Tip #4: Honor your future spouse (and his). You and the man you’re dating might turn out to be those people for each other, but you might not, so until you exchange vows, proceed with prayerful caution, seeking to please God first, foremost and always, as your relationship with Him is the only one that’s eternal.
Early in my marriage, a friend of mine told me that she wished she could meet her husband’s high school girlfriend, so she could thank her for the way she handled their dating relationship and for preserving her husband for their marriage.
Wow. I was touched and wished with all my heart I’d heard someone say something like that before I ever started dating.
In the ‘80’s, dating advice and purity talks consisted mostly of varying answers to the question “How far is too far?”
Purity was mentioned, of course, but we didn’t talk about it holistically. It was mostly relegated to the physical/sexual and was more about whether or not you could technically call yourself a virgin and wear your purity ring without lying than about loving God with your heart, soul, mind and strength and preserving all aspects of yourself so you could enjoy unhindered intimacy with Him and/or with the spouse He would someday give you.
Although my heart belonged to God, and I knew that I loved Him, I didn’t really know how to love Him. I wasn’t a living sacrifice. I pretty much saw myself as someone who belonged to me and viewed others as people I could spend myself on as I saw fit as long as it didn’t cross any established physical boundaries, not for God’s glory, but for my own benefit. I didn’t consider the future, but lived in the present.
I wish I had a time machine.
If I did, I’d do my best to explain to the girl I was back then how much she would love her future husband—she’d never believe it, having no frame of reference, but I’d try—and how much joy she’d find in lavishing herself on him within the boundaries of biblical marriage, where she could give and receive emotionally and physically without guilt or second-guesses.
I’d explain that maintaining her purity wasn’t about figuring out how far was too far, but leaving generous margin, reflecting God’s holiness and holding sacred that which was intended for Him and the husband with whom she would someday illustrate His Gospel through mutual commitment, submission, service and passion.
I’d tell her to save ALL her ‘firsts’ for her husband, not just her virginity, something she already knew to guard, but certain other expressions of affection, tender words and unique romantic experiences as well, so she could share the fresh wonder of them with the one she’d love best and forever only.
I’d tell her that her parents were wise not to allow boyfriends at family gatherings or holiday celebrations and that she’d thank them for the absence of other guys in family photos once she’d pledged her heart.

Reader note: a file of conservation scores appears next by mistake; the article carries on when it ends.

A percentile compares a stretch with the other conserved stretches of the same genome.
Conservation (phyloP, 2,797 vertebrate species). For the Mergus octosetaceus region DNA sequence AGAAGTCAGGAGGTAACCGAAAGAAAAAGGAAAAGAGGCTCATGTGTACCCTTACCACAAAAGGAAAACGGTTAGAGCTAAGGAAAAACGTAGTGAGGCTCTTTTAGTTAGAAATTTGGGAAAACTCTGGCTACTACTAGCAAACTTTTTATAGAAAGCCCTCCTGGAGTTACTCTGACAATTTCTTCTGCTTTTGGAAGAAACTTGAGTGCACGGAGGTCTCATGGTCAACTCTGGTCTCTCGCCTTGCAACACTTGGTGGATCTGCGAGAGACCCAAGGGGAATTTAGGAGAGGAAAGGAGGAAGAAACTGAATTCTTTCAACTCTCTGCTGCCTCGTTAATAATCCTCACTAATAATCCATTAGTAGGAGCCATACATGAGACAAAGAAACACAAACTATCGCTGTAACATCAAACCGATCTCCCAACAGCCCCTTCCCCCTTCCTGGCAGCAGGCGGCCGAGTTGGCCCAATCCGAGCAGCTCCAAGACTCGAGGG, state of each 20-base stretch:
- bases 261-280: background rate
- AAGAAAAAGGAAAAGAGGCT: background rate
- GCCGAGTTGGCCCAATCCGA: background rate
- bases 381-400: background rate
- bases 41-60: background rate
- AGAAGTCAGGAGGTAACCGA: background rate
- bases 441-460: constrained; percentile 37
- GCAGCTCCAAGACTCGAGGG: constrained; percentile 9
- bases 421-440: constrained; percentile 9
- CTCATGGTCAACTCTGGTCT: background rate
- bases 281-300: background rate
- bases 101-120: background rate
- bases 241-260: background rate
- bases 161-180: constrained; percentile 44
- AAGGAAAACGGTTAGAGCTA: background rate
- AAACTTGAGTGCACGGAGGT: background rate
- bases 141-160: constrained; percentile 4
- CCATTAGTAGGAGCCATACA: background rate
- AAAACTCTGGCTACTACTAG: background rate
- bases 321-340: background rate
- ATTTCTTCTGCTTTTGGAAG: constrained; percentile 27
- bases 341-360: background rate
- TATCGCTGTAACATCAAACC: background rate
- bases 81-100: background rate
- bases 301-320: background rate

I’d tell her that marriage requires preparation, not practice, and to save her energy and enthusiasm for the real deal.
I’d spare her regret.
But I can’t go back. All I can do is offer those who are in the thick of it now the benefit of my flip-side perspective.
Listen, I’m a hopeless romantic. I get it. When dating someone, we all like to think the person we’re investing time and energy in could be the proverbial “one,” especially if they truly love Jesus and are on the same spiritual trajectory we are—if that’s not the case, you shouldn’t be in the dating relationship to begin with, wasting your time and theirs—but almost all the time, that’s just not true.
If all goes according to God’s plan, only one dating relationship in your lifetime will culminate in marriage, relegating every other dating relationship you have to experiment status and you and the men you date to classmate status as you grow and learn what it means to take part in a God-honoring relationship.
What’s more, at every stage of every dating relationship, you and the man you’re dating have other people besides the two of you to consider, your future husband and his future wife. Even when you feel certain the man you’re dating would approve of the decision you want to make and may even be urging you to say yes, ask yourself how that yes would affect both of your future spouses and the health of both of your future marriages.
Yes, the man you’re dating may indeed turn out to be “the one,” but until he is, he isn’t, no matter how much hope you’re holding out for a potential future with him. Until he actually becomes your husband—even when the wedding is only days away and a brief vow seems a flimsy barrier between you and the one you love—keep for your husband what’s his (and his wife what’s hers) and spare all of you regret.
When right now has you all flustered and confused, go for the someday thank you. It may just come from you.